In this course -- through a combination of video lectures, demonstrations, and hands-on practice -- you’ll learn about the main components of an operating system and how to perform critical tasks like managing software and users, and configuring hardware.
By the end of this course you’ll be able to:
● navigate the Windows and Linux filesystems using a graphical user interface and command line interpreter
● set up users, groups, and permissions for account access
● install, configure, and remove software on the Windows and Linux operating systems
● configure disk partitions and filesystems
● understand how system processes work and how to manage them
● work with system logs and remote connection tools
● utilize operating system knowledge to troubleshoot common issues in an IT Support Specialist role
Navigating the System
-Welcome to the Operating Systems course of the IT Support Professional Certificate! In the first week of this course, we will cover the basics of Windows and Linux operating systems (OS). We will learn about how directories and files work in Windows and Linux OS. You will also learn practical ways to manipulate files and directories in the Windows graphical user interface (GUI), Windows command line interface (CLI), and Linux shell. By the end of this module, you will interact with files and directories and perform basic text manipulation in Windows and Linux OS.
Users and Permissions
-In the second week of this course, we'll learn about configuring users and permissions in Windows and Linux OS. As an IT Support Specialist, it's important to know how to grant the appropriate permissions to users and groups for both Windows and Linux OS. By the end of this module, you will know how to add, modify, and remove users for a computer and for specific files and folders by using the Windows GUI, Windows CLI, and Linux shell.
Package and Software Management
-In the third week of this course, we'll learn about package and software management in Windows and Linux OS. It's important to know how package installs work and how devices and drivers are managed within these operating systems. We will also learn about different packaging and file compression methods. By the end of this module, you will know how to create, update, and remove software by using the Windows GUI, Windows CLI and Linux shell.
-In the fourth week of this course, we'll learn about how filesystems work for Windows and Linux OS. We'll learn about filesystem types and why they're different for certain OS. We'll learn about disk partitioning and virtual memory and why these are so important for an IT Support Specialist's role. We'll also cover ways mount and unmount filesystems, read disk usage, and repair filesystems. By the end of this module, you will partition and format a disk drive yourself in both Windows and Linux.
-In the fifth week of this course, we'll explore process management. As an IT Support Specialist, it is important to use system tools to read and understand process statuses of machines. We will cover ways to start and terminate a process in Windows and Linux. We will also apply troubleshooting tools to solve problems with processes and resources. By the end of this module, you will use Windows and Linux commands to do practical process maintenance.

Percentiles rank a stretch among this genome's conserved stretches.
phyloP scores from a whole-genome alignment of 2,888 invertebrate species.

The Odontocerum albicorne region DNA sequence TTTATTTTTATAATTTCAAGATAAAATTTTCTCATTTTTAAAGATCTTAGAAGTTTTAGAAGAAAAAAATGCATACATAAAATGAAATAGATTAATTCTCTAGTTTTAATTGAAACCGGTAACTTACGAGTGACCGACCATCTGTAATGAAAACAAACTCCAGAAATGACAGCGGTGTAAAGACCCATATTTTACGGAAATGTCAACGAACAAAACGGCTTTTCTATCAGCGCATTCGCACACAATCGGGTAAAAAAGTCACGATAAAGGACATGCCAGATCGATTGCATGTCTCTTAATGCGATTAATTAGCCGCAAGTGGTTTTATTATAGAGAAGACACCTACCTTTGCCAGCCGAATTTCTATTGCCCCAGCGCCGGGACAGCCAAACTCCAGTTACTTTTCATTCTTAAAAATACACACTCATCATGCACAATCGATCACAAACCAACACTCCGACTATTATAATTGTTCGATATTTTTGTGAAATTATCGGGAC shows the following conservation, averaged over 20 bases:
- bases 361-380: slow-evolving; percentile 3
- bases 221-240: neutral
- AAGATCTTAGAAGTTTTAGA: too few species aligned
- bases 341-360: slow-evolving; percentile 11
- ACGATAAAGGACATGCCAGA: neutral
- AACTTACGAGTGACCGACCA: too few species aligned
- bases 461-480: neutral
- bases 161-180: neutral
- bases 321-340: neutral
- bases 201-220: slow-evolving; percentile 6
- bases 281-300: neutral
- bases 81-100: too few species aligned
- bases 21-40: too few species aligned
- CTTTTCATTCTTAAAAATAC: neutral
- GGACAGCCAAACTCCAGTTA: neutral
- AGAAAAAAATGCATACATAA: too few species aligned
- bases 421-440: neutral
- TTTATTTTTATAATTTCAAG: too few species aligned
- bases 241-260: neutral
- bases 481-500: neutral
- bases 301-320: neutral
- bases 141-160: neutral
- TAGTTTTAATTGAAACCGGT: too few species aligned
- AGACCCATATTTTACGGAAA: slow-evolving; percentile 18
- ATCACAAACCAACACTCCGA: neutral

Operating Systems in Practice
-Congratulations, you've made it to the final week in the course! In the last week of this course, we will cover some of the practical aspects of operating systems that you'll use all the time in IT Support. We will cover remote access and how to troubleshoot a computer from afar. We'll explore virtualization tools to manage and remove virtual instances, use logs for system monitoring, and show you a few different techniques for OS deployment. By the end of this module, you will apply all the skills from this course to debug some issues within Windows and Linux OS. Good luck!
Start your review of Operating Systems and You: Becoming a Power User
Christine is taking this course right now.
Teacher is good. The labs are terrible! There are Qwik labs where you have to access a Windows Virtual Machine with Google Chrome RDP. Most of the time RDP doesn't load. So you'll spend about 20 minutes logging off and logging on going back and forth...
Teacher is good. The labs are terrible! There are Qwik labs where you have to access a Windows Virtual Machine with Google Chrome RDP. Most of the time RDP doesn't load. So you'll spend about 20 minutes logging off and logging on going back and forth waiting for RDP to be in the mood to connect.
Second, the labs are full of bugs. For one thing the Windows VM doesn't even fit the description of the directions in the lab so you have to demystify and bridge the gaps yourself it to even start. Then in Week 2 there is a VM Windows lab where you need to right click to start. But it won't right click on the VM Windows no matter how much you click. And it's worse if you're on a Mac.
In sum, I worked on this one lab for 3 hours just to find a way to start it and NOTHING. You can complain by flagging, and there are lots of complaints in the Discussion Forum regarding the terrible bug infested labs. However, nothing is ever done and you still have to pass these labs to get your certificate.
If I had to do it again, I would have just gone straight to studying for the test for an AWS Certificate. You think Google would have the resources to fix it's IT Certificate bugs, but here we are suffering.
I learned quite a bit about Powershell and Bash, but because of the sheer volume of information that exists, the course was necessarily sort of random about what was taught. It would benefit from being expanded into a specialization instead of just a single course, I think.
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